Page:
Inside Nashville Country Music Radio Show Presents
Hard To Find Songs - Show #1
A Message Concerning This Show From Jerry Mac
By request that were sent to us by some of
the fans of The Country Music Planet, this show is dedicated to these Hard
To Find Songs, and to those entertainers that are performing them. It
gives us great pleasure to allow our visitors to listen to these songs
that they would ordinarily have a hard time finding. Each song was
requested by our visitors who told us they had a hard time finding these
particular versions of these songs.
seventh song is "Walk On
By" being performed by Leroy Van Dyke. Despite all the success of
country music over the past 30 years, the classic song "Walk On
By," recorded in 1961 by Mercury's Leroy Van Dyke, was named the
biggest all-time country hit by Billboard magazine in its 100th
anniversary issue (November 1, 1994). Based on sales, radio airplay and
amount of time on the country charts, Van Dyke's "Walk On By"
was designated the #1 recording for the period of October 20, 1958,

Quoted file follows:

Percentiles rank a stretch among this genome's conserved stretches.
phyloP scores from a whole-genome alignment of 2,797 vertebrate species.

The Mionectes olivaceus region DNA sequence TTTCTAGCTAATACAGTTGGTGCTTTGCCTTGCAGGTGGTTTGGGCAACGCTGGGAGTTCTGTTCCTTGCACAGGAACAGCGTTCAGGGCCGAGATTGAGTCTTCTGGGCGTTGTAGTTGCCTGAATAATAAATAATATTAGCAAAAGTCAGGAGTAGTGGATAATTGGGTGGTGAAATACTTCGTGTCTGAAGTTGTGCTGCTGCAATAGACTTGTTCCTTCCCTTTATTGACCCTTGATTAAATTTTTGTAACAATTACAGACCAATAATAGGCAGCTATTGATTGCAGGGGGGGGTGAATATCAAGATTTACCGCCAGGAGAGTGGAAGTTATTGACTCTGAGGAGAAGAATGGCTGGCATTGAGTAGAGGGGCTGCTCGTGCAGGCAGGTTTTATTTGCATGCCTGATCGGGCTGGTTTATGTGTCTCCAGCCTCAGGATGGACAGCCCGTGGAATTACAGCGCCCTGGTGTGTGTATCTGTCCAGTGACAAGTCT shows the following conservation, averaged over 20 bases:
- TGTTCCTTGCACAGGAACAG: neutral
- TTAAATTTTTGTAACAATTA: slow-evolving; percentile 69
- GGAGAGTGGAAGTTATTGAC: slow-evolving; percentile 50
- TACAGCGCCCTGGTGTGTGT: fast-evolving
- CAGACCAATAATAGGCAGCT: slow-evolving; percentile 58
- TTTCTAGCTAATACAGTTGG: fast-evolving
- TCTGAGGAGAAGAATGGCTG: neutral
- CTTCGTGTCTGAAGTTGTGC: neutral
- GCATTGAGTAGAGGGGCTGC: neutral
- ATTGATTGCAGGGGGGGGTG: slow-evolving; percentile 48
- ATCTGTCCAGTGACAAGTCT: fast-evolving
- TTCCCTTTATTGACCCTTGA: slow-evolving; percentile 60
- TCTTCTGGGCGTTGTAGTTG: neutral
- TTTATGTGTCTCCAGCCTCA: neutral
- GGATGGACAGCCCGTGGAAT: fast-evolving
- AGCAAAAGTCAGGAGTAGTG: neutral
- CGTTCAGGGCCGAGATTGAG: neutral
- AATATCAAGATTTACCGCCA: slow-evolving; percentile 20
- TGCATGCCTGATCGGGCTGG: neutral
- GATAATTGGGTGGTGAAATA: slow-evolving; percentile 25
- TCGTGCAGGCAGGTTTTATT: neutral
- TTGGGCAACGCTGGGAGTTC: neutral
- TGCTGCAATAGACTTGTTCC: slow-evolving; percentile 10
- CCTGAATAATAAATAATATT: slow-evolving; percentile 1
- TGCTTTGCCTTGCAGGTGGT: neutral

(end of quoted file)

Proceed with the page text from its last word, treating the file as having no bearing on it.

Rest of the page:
through June 25, 1994.
As talented as Leroy Van Dyke is, he has the best work ethic of anyone I have ever known, and he's always presents himself so professionally. These young country music entertainers could learn a lot just by following him around for a few days.
I had the opportunity of working with J.D. Hart, The Heart Beat Of America Chevrolet Truck Man, at fan fare one year during the 90's. Leroy had a booth not to far from ours. I always got there earlier than almost anyone, and left there almost later than anyone. The reason I say almost is because Leroy was always there when I got there and still there when I left. If Leroy is reading this, I want to thank him for introducing me to Patsy Montana, someone I had always wanted to meet, but never had until Leroy introduced us. She did not live for very long after that, but we stayed in contact by phone and mail until she passes away.